Former Florida Gov. Jeb Bush is the early front-runner to win New Hampshire's 2016 Republican primary, according to a Suffolk University poll of the state's likely GOP voters. Bush received support from about 19 percent of respondents, followed by Wisconsin Gov. Scott Walker at 14 percent.

The New Hampshire primary -- which will be the nation's first in the 2016 presidential campaign -- is scheduled for Feb. 9, 2016.

In the poll, which was released Thursday, Kentucky Sen. Rand Paul finished third with 7 percent. Behind him was real estate mogul and reality TV show host Donald Trump with about 6 percent. Texas Sen. Ted Cruz, the first GOP candidate to officially enter the race, was fifth, with support from about 5 percent of respondents, the poll showed.

Although a lot can change between now and next February, the poll results offered some valuable information to prospective candidates, a poll official said.

“The single-digit candidates need to go to New Hampshire and make a personal appeal to likely Republican voters there if they want to become the Republican alternative to Jeb Bush,” said David Paleologos, director of the Suffolk University Political Research Center. “There are still plenty of undecided voters to who might be won over if they make their case.”

About a quarter of respondents said they were undecided, and about a third said they were either somewhat or very dissatisfied with the Republican field, the poll found. A strong majority -- 80 percent – said they believe the country is on the wrong track.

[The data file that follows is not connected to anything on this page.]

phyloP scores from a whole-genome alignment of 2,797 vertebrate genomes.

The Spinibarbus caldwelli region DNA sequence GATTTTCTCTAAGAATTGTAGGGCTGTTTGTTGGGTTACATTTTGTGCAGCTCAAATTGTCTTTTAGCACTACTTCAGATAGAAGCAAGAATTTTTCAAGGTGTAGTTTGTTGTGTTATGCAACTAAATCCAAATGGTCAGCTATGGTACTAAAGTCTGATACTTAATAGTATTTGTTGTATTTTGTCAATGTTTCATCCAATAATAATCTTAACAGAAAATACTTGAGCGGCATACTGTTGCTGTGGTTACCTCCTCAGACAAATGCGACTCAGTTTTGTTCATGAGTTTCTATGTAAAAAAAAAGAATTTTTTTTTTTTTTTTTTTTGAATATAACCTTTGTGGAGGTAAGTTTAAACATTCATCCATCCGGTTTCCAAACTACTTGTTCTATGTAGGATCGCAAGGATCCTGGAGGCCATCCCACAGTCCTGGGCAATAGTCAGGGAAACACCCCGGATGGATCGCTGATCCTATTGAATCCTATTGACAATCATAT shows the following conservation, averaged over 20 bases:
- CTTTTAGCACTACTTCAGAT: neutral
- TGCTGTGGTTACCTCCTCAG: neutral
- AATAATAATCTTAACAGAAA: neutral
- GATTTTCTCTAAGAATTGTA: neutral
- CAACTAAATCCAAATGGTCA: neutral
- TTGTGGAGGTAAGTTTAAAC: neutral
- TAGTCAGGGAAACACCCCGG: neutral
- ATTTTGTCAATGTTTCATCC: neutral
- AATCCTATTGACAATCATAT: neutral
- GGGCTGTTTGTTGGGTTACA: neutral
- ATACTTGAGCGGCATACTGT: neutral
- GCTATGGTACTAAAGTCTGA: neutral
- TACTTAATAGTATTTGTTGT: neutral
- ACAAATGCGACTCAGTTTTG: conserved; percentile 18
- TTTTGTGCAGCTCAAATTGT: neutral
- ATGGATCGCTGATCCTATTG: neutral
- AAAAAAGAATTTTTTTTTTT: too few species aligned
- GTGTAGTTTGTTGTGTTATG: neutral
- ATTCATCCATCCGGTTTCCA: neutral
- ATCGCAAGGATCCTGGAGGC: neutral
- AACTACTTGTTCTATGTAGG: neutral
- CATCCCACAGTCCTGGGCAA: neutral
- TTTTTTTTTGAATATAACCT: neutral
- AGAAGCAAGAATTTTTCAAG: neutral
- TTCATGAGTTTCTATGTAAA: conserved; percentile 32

“These are the kinds of numbers that provide fertile ground for a well-financed independent candidate, looking at the dissatisfaction among political party loyalists, to present a third alternative,” Paleologos said.

While Bush is in the lead, his name conjured up phrases among respondents that may signal some weariness with the notion of another Bush presidency. About 20 percent of respondents said “Jeb Bush” made them think “family/legacy/dynasty,” while 12 percent said his name brought “George Bush/brother/son” to mind. About 7 percent said “Jeb Bush” made them think “tired of the Bushes/too many Bushes.” About 7 percent said their first thought was “like him.”

Walker was most associated with his fight against unions in Wisconsin, although 40 percent said they weren’t sure what phrase they would link with the governor. About 7 percent said “Scott Walker” evoked “anti-union/right to work.” 

The poll of 500 likely voters in New Hampshire's Republican presidential primary was taken March 21-24. It has a margin of error of plus-or-minus 4.4 percentage points.